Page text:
Adam Back Recalls Contributions of Hal Finney to Blockchain Technology

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August 29, 2020 9:32 am

Adam Back Recalls Contributions of Hal Finney to Blockchain Technology
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In the earliest days of Bitcoin, Hal Finney is known as an early supporter of Bitcoin (BTC). Without being overtly sceptical about its prospects, Finney was the only one who fully understood the possibilities of the technology. 

Finney was also one of the first people to respond to Satoshi Nakamoto’s initial post on the cypherpunk mailing list. It’s been six years since Hal Finney passed away from the Amyotrophic Lateral Sclerosis (ALS). Cryptographer Adam Back recalls Hal Finney as a constructive personality who never engaged in squabbles.

Hal Finney was a developer for PGP Corporation, which owned Pretty Good Privacy software or PGP. The software allowed users to encrypt their texts, emails and files and was the second developer hired after Phil Zimmermann. He was one of the well-known cryptographers in the cypherpunk community even before his involvement with Bitcoin. 

In 2004, Finney developed Reusable Proofs of Work software or RPOW. It built on the proof-of-work concept developed by Adam Back in Hashcash by introducing reusability, hence the name. This was one of the stepping stones to Bitcoin; interestingly though, Satoshi did not cite Finney’s work in his white paper.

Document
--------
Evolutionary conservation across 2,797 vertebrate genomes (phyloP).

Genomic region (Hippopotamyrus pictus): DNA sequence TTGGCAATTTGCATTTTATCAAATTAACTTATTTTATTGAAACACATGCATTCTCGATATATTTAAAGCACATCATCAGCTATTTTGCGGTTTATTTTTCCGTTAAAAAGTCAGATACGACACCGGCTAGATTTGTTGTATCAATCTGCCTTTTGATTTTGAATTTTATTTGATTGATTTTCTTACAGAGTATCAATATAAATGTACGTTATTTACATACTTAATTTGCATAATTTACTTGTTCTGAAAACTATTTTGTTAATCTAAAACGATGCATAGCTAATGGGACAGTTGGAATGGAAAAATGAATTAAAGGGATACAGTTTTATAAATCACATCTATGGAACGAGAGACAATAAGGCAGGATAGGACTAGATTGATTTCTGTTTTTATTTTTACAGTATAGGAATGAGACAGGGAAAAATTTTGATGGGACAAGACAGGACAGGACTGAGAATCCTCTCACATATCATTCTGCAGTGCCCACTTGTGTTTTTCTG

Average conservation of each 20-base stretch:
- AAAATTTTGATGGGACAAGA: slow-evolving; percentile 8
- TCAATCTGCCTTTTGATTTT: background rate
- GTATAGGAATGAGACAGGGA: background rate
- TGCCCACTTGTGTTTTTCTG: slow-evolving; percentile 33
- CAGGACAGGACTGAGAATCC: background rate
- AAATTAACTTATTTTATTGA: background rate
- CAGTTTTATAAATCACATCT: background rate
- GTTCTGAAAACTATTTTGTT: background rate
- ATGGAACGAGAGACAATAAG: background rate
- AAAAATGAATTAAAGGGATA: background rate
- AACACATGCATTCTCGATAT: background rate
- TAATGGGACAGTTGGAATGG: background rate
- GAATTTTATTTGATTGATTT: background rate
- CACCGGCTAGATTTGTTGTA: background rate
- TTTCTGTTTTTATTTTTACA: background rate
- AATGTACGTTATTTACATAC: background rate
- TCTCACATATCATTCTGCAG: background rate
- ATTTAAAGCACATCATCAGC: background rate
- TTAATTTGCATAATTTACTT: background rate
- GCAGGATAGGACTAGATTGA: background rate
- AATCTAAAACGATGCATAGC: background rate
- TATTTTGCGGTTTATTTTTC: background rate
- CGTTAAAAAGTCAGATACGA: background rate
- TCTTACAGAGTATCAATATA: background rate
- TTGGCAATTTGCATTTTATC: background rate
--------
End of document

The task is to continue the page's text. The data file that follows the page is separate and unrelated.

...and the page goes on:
Finney was the first person outside of Satoshi to start mining Bitcoin, he was also the recipient of the first transaction. In 2009, he was diagnosed with ALS. At first, the disease progression was slow, but last months of his life, Finney spent completely paralyzed. Before his death, Finney and his wife Fran worked to raise awareness and fundraising for ALS. After he died in 2014, Finney’s body was cryopreserved. Since his departure, Fran Finney has continued her husband’s legacy. 

Adam Back stated that he had some email exchanges with Finney over the years, including a request for Back to comment on RPOW. Though they never met in person, Back recollects Finney fondly:

Well, I never met him in person, but I consider him to be a constructive personality more interested in building things than arguing about politics. While building things with cypherpunk intent, he would just focus on the constructive part of conversations. Don’t think I ever saw him participate in online arguments on the cypherpunks list.

In his farewell post on Bitcointalk.org, he shared his journey about the last four years, titled as “an eventful time for Bitcoin and me,” in which he introduced himself to the people, who don’t know him, described his journey from where he started, opportunities he got and his involvement in Bitcoin and when he diagnosed with a fatal disease, his struggle with it. He considered himself lucky in his last lines to have a satisfying life. 

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